And yet at times, foreign events have become hugely important to the security and economic health of the United States. Granted, some of that debate of these matters may be more inspired by blatant partisanship than by genuine differences of opinion, but the public’s response to the debate will be more or less informed by the public’s knowledge of the issues.

It may be largely forgotten now, but one reason American troops were the last to show up for World War I — they didn’t join the fight until 1917, three years after it began — and became combat participants in World War II only after Pearl Harbor (more than two years after Hitler invaded Poland) is that a major domestic political issue in those days was that of isolationism.

Later there was the bitter (and now largely forgotten) “who lost China?” debate on Capitol Hill and, of course, the enduring argument over whether the United States had any business fighting in Vietnam, a nation that until then many Americans had never even heard of. Remember the “domino theory”?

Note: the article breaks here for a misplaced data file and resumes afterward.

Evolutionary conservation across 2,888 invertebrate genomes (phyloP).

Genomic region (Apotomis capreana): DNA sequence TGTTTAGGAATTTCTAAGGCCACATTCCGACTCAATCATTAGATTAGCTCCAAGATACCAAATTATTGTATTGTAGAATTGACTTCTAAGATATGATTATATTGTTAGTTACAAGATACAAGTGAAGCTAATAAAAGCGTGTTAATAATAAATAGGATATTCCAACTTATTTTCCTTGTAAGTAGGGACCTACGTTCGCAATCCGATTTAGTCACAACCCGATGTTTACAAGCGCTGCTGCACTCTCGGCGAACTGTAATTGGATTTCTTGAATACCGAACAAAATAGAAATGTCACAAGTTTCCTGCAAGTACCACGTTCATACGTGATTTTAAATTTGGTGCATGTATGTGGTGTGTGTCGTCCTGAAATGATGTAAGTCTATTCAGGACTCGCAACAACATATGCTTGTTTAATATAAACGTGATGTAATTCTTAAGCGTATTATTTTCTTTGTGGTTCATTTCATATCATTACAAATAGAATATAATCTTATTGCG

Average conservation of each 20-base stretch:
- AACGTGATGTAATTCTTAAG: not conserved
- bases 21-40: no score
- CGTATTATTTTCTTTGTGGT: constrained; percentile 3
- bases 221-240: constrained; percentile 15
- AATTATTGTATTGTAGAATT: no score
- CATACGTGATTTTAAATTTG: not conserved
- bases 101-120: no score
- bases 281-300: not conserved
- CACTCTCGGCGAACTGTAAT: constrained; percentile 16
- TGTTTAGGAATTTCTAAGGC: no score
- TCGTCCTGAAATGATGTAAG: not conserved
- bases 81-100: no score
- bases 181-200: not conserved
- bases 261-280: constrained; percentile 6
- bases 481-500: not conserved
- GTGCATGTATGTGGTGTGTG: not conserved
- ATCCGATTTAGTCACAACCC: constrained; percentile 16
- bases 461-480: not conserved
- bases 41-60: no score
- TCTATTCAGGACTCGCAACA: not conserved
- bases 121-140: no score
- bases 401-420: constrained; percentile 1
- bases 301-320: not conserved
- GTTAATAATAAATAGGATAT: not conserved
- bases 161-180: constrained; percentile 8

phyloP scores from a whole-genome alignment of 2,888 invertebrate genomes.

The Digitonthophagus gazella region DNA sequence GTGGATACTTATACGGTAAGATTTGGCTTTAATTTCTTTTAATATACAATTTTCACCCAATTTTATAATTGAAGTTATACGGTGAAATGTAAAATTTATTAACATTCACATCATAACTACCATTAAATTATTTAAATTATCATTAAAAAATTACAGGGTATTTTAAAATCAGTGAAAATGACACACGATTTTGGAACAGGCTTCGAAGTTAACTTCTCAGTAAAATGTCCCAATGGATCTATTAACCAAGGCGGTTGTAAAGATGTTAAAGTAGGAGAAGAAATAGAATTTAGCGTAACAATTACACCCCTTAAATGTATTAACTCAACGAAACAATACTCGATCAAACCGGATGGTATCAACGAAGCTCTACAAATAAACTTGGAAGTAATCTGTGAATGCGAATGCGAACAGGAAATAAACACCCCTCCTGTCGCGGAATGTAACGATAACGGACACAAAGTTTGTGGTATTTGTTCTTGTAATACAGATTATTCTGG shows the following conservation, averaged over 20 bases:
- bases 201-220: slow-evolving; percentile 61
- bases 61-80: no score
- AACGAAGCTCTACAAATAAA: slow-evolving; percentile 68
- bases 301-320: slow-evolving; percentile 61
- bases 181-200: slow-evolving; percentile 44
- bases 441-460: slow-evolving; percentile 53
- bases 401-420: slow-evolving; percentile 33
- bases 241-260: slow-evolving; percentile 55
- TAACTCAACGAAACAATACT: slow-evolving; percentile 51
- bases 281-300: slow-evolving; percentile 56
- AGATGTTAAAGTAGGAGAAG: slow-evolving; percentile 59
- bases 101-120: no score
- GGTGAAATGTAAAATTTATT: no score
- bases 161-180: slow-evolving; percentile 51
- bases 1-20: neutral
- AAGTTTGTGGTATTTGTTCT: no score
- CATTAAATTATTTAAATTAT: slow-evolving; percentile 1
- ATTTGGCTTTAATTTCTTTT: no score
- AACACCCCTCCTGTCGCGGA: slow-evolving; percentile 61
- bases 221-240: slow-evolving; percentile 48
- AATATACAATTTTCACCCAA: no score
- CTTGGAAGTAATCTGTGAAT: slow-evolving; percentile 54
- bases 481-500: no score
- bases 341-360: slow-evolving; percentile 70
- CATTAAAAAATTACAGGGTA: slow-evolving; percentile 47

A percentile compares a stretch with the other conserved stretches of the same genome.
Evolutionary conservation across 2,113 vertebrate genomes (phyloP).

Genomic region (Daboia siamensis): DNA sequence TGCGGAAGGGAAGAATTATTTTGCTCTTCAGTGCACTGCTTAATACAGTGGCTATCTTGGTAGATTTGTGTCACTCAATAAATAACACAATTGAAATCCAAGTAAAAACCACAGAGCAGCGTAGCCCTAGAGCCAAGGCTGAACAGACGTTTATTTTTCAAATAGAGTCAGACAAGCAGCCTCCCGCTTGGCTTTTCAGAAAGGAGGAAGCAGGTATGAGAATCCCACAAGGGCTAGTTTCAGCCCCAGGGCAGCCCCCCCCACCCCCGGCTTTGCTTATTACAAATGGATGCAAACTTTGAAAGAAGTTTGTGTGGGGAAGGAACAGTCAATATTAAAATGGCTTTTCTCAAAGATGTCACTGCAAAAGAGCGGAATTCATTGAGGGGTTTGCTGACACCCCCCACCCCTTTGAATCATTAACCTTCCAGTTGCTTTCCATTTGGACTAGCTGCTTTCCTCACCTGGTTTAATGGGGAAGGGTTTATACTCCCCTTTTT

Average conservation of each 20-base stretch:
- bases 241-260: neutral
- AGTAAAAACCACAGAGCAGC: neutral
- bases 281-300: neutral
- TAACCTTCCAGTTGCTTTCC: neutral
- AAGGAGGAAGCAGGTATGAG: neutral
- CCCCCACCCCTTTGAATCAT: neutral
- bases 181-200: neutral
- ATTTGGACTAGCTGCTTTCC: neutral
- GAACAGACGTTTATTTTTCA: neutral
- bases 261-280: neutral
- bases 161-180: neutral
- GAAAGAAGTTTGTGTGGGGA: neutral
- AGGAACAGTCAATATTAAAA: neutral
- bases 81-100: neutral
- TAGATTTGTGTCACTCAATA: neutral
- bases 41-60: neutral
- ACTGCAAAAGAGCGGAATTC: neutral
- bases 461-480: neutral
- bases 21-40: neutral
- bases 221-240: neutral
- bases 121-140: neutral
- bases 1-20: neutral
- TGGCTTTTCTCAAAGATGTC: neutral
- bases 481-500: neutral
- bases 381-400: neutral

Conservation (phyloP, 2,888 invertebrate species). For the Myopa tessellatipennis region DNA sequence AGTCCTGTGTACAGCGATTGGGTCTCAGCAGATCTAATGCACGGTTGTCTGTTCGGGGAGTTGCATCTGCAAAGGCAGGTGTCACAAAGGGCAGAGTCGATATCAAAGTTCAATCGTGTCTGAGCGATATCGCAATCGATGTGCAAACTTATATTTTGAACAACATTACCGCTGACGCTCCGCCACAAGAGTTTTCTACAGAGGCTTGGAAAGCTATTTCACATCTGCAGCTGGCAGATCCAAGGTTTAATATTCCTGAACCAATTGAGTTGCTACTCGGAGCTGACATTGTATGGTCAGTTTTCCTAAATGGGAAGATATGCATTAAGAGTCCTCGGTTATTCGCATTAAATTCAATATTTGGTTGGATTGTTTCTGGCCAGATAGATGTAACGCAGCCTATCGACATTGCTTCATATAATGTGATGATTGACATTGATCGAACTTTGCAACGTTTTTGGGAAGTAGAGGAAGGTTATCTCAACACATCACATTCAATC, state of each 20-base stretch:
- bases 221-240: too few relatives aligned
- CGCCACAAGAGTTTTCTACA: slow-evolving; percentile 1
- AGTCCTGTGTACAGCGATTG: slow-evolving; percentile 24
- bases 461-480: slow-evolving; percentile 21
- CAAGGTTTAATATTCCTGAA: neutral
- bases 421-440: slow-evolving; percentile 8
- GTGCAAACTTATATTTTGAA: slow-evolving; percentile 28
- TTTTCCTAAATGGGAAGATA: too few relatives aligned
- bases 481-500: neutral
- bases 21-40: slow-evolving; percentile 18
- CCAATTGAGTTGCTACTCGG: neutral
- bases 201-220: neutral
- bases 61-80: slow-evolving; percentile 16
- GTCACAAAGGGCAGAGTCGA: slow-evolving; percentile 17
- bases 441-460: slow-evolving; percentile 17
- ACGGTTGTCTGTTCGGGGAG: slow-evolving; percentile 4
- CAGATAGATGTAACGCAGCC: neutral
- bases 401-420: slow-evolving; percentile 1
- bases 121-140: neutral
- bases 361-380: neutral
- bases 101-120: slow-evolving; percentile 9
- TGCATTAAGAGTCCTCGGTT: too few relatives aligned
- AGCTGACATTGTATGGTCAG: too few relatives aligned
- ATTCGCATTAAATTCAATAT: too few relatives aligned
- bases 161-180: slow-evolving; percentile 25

To this day, part of the American public — the part that was paying close attention at the time — may remain divided on these long-ago issues, but the fervor of the argument has faded and been largely replaced by often-vigorous debates over much later decisions made in Washington about America’s proper role in Iraq, Afghanistan, Libya and Syria.

Foreign issues of that importance undoubtedly must be addressed in the Oval Office. Nobody would dare suggest that the president delegate responsibility of that magnitude to a person of less political stature. But what about the present crisis in the Central African Republic, or the bloody Buddhist-Muslim confrontations in Myanmar? What’s the role of an American president in matters of that scale?